U.K. Says ‘All Options on Table’ to Help Gupta’s Liberty Steel

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Business Secretary Kwasi Kwarteng said the government is looking at all options to protect Liberty Steel’s U.K. factories as parent group GFG Alliance struggles to refinance following the collapse of its biggest lender.

Kwarteng at the weekend rejected a request from Sanjeev Gupta’s GFG for a 170 million-pound ($234 million) bailout, due to “concerns” over how the money would be used.

“We are custodians of taxpayer money, and there were concerns about the very opaque structure of the GFG group,” Kwarteng told the BBC on Tuesday. “We feel that if we gave the money, there was no guarantee that that money would stay in the U.K. and would protect British jobs.”

At stake are about 5,500 GFG jobs in the U.K., including 3,000 across 12 Liberty Steel plants. Kwarteng said that despite rebuffing the bailout request, he’s not ruling out helping the steelmaker under its current ownership.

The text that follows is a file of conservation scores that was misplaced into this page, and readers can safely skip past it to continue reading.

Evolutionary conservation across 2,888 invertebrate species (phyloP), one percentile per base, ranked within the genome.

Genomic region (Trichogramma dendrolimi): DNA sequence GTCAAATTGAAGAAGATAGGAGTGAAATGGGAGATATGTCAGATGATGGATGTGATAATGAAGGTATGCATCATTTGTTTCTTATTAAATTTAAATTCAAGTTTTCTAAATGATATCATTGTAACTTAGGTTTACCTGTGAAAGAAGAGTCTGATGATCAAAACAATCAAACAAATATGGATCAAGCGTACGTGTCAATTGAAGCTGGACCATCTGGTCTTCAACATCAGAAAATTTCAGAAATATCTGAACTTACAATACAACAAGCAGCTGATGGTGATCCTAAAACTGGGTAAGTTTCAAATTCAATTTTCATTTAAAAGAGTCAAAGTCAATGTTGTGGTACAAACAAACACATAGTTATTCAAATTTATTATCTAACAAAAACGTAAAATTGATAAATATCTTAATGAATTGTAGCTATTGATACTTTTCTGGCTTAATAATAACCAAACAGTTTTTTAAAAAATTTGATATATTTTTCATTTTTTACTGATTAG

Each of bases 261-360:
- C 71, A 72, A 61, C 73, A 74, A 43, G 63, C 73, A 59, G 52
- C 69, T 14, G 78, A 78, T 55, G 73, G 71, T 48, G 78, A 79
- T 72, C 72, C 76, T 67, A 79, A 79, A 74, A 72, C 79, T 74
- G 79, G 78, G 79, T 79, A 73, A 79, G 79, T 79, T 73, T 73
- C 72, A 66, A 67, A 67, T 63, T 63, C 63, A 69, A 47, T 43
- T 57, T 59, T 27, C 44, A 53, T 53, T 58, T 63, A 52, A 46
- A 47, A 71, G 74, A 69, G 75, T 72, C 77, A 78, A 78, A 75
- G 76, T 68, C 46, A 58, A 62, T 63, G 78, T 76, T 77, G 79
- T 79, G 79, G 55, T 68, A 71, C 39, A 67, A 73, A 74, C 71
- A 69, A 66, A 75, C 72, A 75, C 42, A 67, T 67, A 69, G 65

“The current owner is looking at ways of refinancing the group, and I have been very clear that I want to see his plans worked through before we actually go into anything in terms of a further plan to keep the jobs and the plants safe,” he said. “All options at the moment are on the table; we think that the steel industry has a future in the U.K.”

Steel Future

The business secretary said the U.K.’s plan to eliminate greenhouse gas emissions by 2050 “has changed the dynamics in terms of the government’s relationship to parts of the economy.”

“We want to see clean steel, electric arc furnace-produced steel of the kind Liberty makes,” he said. “We think that that has a future in the U.K.”

The future of Gupta’s businesses has been cast into doubt after the collapse of Greensill Capital, which provided $5 billion of credit facilities to GFG. Gupta is seeking to negotiate a payment standstill agreement with the lender and restructure its finances.

GFG said in a statement Monday that most of its businesses globally “are performing well and generating positive cash flow,” and that it’s taking “prudent steps” to manage its resources.

Kwarteng also said former Prime Minister David Cameron did nothing wrong after it emerged he lobbied the current government on behalf of Greensill.

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